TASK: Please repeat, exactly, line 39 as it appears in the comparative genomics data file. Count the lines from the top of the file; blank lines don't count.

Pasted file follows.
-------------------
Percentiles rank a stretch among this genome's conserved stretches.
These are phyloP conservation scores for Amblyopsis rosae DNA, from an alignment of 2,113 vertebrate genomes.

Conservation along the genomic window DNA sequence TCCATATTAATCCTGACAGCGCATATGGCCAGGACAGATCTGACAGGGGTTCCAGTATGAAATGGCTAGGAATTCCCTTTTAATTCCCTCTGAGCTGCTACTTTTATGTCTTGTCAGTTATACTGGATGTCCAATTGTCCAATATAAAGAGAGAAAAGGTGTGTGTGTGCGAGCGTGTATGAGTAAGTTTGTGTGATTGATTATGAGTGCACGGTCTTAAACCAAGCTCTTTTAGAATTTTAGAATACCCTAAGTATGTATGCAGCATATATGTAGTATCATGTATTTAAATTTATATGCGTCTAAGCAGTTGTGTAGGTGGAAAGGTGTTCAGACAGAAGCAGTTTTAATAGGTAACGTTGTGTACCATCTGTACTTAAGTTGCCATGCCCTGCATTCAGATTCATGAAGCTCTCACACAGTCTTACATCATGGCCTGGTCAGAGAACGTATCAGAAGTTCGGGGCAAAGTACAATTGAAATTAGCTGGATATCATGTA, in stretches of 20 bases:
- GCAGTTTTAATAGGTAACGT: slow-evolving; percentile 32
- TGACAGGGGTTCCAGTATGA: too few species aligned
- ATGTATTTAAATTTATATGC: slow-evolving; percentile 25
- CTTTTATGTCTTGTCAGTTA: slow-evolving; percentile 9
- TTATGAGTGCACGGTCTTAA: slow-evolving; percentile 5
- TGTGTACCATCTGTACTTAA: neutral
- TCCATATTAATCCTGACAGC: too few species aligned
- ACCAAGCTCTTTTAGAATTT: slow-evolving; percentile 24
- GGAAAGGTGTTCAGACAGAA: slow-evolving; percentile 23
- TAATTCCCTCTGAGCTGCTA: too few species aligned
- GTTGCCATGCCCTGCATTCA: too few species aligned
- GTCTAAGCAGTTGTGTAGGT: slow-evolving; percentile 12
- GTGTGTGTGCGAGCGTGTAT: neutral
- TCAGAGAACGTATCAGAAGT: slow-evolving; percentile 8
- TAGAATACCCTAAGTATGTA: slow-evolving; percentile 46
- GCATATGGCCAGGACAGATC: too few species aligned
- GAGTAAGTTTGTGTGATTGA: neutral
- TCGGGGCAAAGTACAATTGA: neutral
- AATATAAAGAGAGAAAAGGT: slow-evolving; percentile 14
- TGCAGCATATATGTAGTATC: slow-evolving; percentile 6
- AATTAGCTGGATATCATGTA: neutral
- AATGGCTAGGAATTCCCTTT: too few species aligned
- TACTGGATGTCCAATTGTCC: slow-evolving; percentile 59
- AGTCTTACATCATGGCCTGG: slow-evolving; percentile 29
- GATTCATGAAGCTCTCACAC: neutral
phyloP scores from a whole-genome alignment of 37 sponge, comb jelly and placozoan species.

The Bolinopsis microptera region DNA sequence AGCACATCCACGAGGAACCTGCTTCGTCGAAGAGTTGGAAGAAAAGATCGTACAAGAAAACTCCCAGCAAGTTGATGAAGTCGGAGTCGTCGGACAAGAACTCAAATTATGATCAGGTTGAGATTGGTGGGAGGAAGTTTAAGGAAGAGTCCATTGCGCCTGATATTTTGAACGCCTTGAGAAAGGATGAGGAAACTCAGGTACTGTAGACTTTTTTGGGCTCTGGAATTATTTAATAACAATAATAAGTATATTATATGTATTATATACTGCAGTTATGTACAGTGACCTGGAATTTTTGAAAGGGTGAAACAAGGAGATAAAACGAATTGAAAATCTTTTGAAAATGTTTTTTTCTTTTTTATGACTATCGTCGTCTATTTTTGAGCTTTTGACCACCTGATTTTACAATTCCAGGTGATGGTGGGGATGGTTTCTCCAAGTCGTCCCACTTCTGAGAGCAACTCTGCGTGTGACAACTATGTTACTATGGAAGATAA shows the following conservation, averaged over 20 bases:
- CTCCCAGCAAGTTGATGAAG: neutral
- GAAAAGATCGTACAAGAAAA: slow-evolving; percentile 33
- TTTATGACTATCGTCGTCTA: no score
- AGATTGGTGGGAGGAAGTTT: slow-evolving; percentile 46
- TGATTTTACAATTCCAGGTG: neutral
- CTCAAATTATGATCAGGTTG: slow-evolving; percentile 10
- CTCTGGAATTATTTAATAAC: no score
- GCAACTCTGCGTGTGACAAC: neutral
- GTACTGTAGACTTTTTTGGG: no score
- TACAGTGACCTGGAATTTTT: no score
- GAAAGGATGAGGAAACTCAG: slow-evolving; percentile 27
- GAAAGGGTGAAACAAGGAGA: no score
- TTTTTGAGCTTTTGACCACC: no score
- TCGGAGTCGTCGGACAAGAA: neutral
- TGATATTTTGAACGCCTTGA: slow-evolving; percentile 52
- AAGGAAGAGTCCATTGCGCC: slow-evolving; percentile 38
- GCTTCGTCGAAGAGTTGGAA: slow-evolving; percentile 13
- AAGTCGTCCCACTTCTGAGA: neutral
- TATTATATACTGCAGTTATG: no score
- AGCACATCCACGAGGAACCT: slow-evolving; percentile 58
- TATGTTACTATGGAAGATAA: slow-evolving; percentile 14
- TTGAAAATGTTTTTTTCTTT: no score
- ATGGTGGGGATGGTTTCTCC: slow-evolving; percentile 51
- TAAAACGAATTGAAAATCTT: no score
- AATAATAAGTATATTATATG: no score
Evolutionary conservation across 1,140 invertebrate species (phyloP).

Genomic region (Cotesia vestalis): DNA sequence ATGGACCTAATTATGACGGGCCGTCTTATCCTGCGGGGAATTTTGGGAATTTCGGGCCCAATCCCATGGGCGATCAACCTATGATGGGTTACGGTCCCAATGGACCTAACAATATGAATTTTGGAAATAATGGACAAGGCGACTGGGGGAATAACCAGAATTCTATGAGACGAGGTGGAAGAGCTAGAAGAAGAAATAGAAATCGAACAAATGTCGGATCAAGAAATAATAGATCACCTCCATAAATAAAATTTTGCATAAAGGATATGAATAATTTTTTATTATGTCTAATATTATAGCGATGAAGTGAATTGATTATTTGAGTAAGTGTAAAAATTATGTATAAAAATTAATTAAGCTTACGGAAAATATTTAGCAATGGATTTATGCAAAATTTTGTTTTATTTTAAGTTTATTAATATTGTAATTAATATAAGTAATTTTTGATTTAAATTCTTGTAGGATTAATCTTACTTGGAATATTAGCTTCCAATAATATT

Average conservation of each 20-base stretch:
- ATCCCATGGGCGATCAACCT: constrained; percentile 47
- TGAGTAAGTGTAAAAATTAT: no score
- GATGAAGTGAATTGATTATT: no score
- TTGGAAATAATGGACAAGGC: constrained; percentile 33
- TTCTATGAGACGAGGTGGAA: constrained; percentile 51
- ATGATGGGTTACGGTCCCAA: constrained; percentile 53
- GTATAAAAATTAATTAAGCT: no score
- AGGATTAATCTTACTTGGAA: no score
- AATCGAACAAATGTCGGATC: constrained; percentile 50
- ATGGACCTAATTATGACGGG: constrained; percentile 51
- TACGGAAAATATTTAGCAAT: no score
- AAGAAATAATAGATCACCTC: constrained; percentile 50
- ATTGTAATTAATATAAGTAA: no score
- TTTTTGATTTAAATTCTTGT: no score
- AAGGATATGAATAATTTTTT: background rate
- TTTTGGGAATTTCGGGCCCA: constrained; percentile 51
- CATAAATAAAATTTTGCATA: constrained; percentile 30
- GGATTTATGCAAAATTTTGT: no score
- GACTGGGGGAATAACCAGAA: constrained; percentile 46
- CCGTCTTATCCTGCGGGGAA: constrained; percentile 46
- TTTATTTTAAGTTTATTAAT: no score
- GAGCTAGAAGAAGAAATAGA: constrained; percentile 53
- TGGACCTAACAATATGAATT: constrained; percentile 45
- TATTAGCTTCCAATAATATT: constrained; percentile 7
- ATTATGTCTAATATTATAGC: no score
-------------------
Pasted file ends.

- GTACTGTAGACTTTTTTGGG: no score